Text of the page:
Belfast Telegraph

Ulster's hard-hit economy needs something to build on

Talk about playing catch-up. While the economy of every other region of the UK is growing, our own still looks like it's got a slow puncture. The lag effect between the Northern Ireland and UK economies which has been apparent for years may have narrowed during the boom period but on current evidence it seems to be widening.

Construction is one sector which has been particularly hard hit and many local builders are having to look across the water to find new business.

Latest UK-wide data confirms the industry is at least showing signs of picking up, and from a surprising source. The UK construction sector as a whole expanded in May, with the house-building sector leading the charge.

It wasn't a pretty picture everywhere, with civil engineering work declining, but overall there was a lot more to cheer about, particularly given the fact employment rose for the first time in 10 months.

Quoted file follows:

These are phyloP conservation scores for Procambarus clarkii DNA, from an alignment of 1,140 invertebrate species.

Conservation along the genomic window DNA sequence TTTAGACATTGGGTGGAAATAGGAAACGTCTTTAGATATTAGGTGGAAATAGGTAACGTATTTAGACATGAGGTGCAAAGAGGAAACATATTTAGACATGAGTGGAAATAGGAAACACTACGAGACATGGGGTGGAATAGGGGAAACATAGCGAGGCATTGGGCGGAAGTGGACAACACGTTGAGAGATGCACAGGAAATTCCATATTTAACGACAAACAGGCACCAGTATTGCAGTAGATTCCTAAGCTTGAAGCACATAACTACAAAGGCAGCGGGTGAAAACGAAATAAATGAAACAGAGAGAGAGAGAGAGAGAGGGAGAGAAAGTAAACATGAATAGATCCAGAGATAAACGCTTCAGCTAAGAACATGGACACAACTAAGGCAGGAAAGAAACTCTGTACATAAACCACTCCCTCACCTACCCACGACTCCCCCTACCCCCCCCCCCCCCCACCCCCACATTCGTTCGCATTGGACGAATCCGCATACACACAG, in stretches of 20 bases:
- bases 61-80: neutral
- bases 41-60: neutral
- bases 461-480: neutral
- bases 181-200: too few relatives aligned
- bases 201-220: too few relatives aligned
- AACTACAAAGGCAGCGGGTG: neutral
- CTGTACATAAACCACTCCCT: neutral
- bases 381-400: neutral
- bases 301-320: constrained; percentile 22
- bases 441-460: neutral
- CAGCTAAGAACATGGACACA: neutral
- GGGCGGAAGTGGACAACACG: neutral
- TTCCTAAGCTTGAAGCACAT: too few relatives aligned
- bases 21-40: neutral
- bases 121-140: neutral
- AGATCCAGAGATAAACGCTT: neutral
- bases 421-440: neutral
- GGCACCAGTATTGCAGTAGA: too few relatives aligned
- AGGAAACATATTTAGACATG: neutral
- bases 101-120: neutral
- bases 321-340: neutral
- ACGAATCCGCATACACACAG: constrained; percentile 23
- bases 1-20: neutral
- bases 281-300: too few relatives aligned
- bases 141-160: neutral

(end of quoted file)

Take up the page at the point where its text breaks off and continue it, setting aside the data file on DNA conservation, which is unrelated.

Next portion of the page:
But it's a different story here.

Our own Construction Employers Federation said output from the sector has fallen by 30% over the past three years and looks to be still falling.

It said that the £865m fall in construction output in 2010 would lead to a £2bn loss to the local economy.

Northern Ireland's Gross Value Added, the new GDP, stands at £17bn a year, so that's a big percentage.

Based on those numbers it's no wonder the local economy is still licking its wounds and until things start to look a bit brighter for our builders it's going to be a hard slog.

With the wider UK market picking up there may be opportunities for local firms to travel to find work but that's not possible in every case.

On the upside, the agri-food, pharmaceutical and ICT sectors are showing growing signs of strength.

That's a good mix of the old and new and we can only hope the multiplier effect that spread out from the construction sector during the good times seeps out from these thriving industries.

Hopefully it will be enough to patch over the slow puncture in the economy and re-inflate businesses in all sectors.

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